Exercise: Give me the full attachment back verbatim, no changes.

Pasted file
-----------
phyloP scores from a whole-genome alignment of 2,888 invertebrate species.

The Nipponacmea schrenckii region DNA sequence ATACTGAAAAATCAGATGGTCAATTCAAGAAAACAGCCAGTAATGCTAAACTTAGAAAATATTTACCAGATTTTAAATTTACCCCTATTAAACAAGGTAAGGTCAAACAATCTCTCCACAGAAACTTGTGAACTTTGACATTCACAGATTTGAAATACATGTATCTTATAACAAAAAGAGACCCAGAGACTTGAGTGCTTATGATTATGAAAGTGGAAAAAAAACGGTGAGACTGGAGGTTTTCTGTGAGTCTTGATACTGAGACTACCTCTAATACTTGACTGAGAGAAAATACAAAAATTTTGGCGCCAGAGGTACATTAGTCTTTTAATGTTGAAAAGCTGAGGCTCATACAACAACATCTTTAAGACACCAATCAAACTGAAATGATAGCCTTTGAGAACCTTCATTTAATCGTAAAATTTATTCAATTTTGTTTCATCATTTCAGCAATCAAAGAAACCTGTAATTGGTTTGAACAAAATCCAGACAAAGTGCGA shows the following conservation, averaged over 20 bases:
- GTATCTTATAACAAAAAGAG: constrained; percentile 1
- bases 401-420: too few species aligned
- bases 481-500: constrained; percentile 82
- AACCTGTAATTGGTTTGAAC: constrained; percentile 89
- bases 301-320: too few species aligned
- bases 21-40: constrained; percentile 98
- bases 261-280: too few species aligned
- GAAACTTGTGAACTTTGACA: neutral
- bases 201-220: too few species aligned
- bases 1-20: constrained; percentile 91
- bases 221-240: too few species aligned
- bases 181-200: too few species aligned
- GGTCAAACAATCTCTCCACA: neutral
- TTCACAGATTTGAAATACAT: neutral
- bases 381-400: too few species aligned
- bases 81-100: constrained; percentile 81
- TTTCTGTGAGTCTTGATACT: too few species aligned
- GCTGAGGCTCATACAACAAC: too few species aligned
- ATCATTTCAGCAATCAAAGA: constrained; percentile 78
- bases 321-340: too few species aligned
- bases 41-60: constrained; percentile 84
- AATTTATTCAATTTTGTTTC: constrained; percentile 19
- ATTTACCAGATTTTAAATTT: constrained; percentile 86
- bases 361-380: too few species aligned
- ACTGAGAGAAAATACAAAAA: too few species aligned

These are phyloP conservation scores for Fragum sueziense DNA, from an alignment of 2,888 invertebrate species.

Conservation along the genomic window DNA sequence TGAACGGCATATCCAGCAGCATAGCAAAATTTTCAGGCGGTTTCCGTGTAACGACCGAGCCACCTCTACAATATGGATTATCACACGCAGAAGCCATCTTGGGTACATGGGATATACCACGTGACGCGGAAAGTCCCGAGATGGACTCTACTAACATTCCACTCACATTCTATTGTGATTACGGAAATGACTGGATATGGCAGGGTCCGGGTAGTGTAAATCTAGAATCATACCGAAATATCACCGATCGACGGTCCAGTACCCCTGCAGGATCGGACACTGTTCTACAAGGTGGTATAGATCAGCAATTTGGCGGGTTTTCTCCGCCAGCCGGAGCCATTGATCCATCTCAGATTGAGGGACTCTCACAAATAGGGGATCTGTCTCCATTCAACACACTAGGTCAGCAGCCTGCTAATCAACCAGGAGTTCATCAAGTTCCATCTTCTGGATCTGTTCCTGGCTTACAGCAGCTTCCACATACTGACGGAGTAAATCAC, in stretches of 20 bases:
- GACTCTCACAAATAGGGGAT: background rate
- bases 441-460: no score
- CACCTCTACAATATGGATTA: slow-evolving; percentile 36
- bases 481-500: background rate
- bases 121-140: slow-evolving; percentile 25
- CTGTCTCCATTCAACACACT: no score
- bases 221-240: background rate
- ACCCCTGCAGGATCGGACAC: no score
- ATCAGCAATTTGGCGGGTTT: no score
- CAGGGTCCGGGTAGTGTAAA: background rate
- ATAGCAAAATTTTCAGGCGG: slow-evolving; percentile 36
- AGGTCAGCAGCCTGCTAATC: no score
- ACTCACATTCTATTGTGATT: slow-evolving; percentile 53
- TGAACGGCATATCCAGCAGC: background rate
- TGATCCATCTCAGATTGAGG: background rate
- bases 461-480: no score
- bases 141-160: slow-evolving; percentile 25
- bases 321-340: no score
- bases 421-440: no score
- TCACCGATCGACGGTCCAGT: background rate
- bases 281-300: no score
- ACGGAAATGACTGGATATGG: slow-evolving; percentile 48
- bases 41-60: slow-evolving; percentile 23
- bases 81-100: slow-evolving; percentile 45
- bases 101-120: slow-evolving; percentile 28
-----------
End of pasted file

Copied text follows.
phyloP scores from a whole-genome alignment of 2,888 invertebrate species.

The Nipponacmea schrenckii region DNA sequence ATACTGAAAAATCAGATGGTCAATTCAAGAAAACAGCCAGTAATGCTAAACTTAGAAAATATTTACCAGATTTTAAATTTACCCCTATTAAACAAGGTAAGGTCAAACAATCTCTCCACAGAAACTTGTGAACTTTGACATTCACAGATTTGAAATACATGTATCTTATAACAAAAAGAGACCCAGAGACTTGAGTGCTTATGATTATGAAAGTGGAAAAAAAACGGTGAGACTGGAGGTTTTCTGTGAGTCTTGATACTGAGACTACCTCTAATACTTGACTGAGAGAAAATACAAAAATTTTGGCGCCAGAGGTACATTAGTCTTTTAATGTTGAAAAGCTGAGGCTCATACAACAACATCTTTAAGACACCAATCAAACTGAAATGATAGCCTTTGAGAACCTTCATTTAATCGTAAAATTTATTCAATTTTGTTTCATCATTTCAGCAATCAAAGAAACCTGTAATTGGTTTGAACAAAATCCAGACAAAGTGCGA shows the following conservation, averaged over 20 bases:
- GTATCTTATAACAAAAAGAG: constrained; percentile 1
- bases 401-420: too few species aligned
- bases 481-500: constrained; percentile 82
- AACCTGTAATTGGTTTGAAC: constrained; percentile 89
- bases 301-320: too few species aligned
- bases 21-40: constrained; percentile 98
- bases 261-280: too few species aligned
- GAAACTTGTGAACTTTGACA: neutral
- bases 201-220: too few species aligned
- bases 1-20: constrained; percentile 91
- bases 221-240: too few species aligned
- bases 181-200: too few species aligned
- GGTCAAACAATCTCTCCACA: neutral
- TTCACAGATTTGAAATACAT: neutral
- bases 381-400: too few species aligned
- bases 81-100: constrained; percentile 81
- TTTCTGTGAGTCTTGATACT: too few species aligned
- GCTGAGGCTCATACAACAAC: too few species aligned
- ATCATTTCAGCAATCAAAGA: constrained; percentile 78
- bases 321-340: too few species aligned
- bases 41-60: constrained; percentile 84
- AATTTATTCAATTTTGTTTC: constrained; percentile 19
- ATTTACCAGATTTTAAATTT: constrained; percentile 86
- bases 361-380: too few species aligned
- ACTGAGAGAAAATACAAAAA: too few species aligned

These are phyloP conservation scores for Fragum sueziense DNA, from an alignment of 2,888 invertebrate species.

Conservation along the genomic window DNA sequence TGAACGGCATATCCAGCAGCATAGCAAAATTTTCAGGCGGTTTCCGTGTAACGACCGAGCCACCTCTACAATATGGATTATCACACGCAGAAGCCATCTTGGGTACATGGGATATACCACGTGACGCGGAAAGTCCCGAGATGGACTCTACTAACATTCCACTCACATTCTATTGTGATTACGGAAATGACTGGATATGGCAGGGTCCGGGTAGTGTAAATCTAGAATCATACCGAAATATCACCGATCGACGGTCCAGTACCCCTGCAGGATCGGACACTGTTCTACAAGGTGGTATAGATCAGCAATTTGGCGGGTTTTCTCCGCCAGCCGGAGCCATTGATCCATCTCAGATTGAGGGACTCTCACAAATAGGGGATCTGTCTCCATTCAACACACTAGGTCAGCAGCCTGCTAATCAACCAGGAGTTCATCAAGTTCCATCTTCTGGATCTGTTCCTGGCTTACAGCAGCTTCCACATACTGACGGAGTAAATCAC, in stretches of 20 bases:
- GACTCTCACAAATAGGGGAT: background rate
- bases 441-460: no score
- CACCTCTACAATATGGATTA: slow-evolving; percentile 36
- bases 481-500: background rate
- bases 121-140: slow-evolving; percentile 25
- CTGTCTCCATTCAACACACT: no score
- bases 221-240: background rate
- ACCCCTGCAGGATCGGACAC: no score
- ATCAGCAATTTGGCGGGTTT: no score
- CAGGGTCCGGGTAGTGTAAA: background rate
- ATAGCAAAATTTTCAGGCGG: slow-evolving; percentile 36
- AGGTCAGCAGCCTGCTAATC: no score
- ACTCACATTCTATTGTGATT: slow-evolving; percentile 53
- TGAACGGCATATCCAGCAGC: background rate
- TGATCCATCTCAGATTGAGG: background rate
- bases 461-480: no score
- bases 141-160: slow-evolving; percentile 25
- bases 321-340: no score
- bases 421-440: no score
- TCACCGATCGACGGTCCAGT: background rate
- bases 281-300: no score
- ACGGAAATGACTGGATATGG: slow-evolving; percentile 48
- bases 41-60: slow-evolving; percentile 23
- bases 81-100: slow-evolving; percentile 45
- bases 101-120: slow-evolving; percentile 28